In 1954, the Supreme Court ruled in Brown v. Board of Education that segregation in public schools was unconstitutional. In the early 1960s, with the Civil Rights Movement gaining momentum, the enrollment of African-Americans at Ole Miss and the University of Alabama led to outbreaks of violence that captured national attention. Meanwhile in Texas, African American students had been attending ten HBCUs, among them Paul Quinn College, Wiley College, Prairie View A&M, Jarvis Christian College, and Texas Southern University. In the early 1960s, public universities in the state began to enroll Black students, students who paved the way for those to follow.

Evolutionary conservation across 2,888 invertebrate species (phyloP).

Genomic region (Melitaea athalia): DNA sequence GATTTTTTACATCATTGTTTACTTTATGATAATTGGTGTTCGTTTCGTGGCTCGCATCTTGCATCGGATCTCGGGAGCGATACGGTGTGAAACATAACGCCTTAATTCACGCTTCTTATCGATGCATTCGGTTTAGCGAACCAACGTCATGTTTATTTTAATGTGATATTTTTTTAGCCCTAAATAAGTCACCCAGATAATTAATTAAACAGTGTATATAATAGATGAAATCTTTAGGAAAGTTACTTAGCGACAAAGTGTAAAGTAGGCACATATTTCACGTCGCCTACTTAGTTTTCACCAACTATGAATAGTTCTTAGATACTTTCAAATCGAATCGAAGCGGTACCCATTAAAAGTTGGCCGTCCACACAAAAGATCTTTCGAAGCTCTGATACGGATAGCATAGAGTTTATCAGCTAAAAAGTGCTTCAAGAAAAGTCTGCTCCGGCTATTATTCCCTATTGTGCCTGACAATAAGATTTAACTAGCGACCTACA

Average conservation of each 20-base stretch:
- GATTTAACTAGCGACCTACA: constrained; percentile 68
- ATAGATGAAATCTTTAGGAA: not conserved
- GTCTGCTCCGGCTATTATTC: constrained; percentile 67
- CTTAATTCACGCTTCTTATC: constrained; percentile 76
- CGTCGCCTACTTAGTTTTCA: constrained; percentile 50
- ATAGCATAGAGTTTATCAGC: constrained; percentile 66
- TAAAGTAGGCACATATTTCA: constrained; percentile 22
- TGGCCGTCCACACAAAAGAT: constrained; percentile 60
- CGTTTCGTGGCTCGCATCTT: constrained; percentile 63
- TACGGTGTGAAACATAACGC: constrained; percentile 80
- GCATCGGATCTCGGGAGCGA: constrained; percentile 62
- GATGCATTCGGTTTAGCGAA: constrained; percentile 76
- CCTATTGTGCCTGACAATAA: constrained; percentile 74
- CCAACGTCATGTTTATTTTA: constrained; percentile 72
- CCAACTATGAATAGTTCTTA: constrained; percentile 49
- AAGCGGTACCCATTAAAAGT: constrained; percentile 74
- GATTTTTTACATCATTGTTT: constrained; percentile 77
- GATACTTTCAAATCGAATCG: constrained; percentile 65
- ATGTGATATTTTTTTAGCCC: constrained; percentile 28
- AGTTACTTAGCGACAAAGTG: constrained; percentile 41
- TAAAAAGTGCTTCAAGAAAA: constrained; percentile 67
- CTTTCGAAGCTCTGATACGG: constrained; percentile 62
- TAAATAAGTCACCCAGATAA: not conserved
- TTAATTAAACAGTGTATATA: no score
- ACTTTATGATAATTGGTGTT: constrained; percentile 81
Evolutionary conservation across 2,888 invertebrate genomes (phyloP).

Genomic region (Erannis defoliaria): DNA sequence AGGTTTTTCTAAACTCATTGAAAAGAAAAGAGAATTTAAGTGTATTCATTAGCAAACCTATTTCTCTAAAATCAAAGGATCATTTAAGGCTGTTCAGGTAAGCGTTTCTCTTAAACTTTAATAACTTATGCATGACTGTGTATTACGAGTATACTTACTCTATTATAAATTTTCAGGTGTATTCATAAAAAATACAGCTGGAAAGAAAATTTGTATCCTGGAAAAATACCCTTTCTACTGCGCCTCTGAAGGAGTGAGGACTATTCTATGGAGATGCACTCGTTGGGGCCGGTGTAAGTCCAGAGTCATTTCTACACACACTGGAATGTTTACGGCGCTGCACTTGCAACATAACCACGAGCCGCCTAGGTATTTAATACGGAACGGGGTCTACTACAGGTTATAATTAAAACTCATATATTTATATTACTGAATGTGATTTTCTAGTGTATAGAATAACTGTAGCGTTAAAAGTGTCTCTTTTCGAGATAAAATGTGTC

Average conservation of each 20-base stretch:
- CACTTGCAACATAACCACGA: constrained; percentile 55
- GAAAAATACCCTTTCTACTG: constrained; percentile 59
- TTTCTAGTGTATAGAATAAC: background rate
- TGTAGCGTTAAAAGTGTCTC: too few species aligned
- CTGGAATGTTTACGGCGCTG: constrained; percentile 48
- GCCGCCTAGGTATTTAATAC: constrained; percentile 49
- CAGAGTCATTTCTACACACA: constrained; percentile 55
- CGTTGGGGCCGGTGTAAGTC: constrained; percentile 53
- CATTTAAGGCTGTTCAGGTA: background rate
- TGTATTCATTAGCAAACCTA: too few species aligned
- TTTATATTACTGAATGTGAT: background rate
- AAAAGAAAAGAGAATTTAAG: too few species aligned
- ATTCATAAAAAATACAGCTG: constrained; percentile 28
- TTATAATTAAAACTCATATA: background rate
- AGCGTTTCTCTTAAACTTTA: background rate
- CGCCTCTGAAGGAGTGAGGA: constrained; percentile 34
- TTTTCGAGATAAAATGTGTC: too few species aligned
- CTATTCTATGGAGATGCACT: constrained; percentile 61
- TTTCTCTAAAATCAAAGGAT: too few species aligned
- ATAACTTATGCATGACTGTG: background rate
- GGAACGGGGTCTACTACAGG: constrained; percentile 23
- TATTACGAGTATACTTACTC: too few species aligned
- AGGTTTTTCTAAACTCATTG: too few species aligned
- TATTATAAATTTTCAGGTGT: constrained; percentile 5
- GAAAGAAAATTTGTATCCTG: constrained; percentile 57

TCU made the transition to an integrated campus in stages. Beginning in the 1940s, TCU allowed African American students to register for select classes. Then in 1952, Brite College of the Bible enrolled three African American students for degrees. By the early 1960s, TCU administrators acknowledged that college integration was an issue they had to take steps to address. This online exhibits explores TCU's steps toward integration, and the early years for Black students on campus.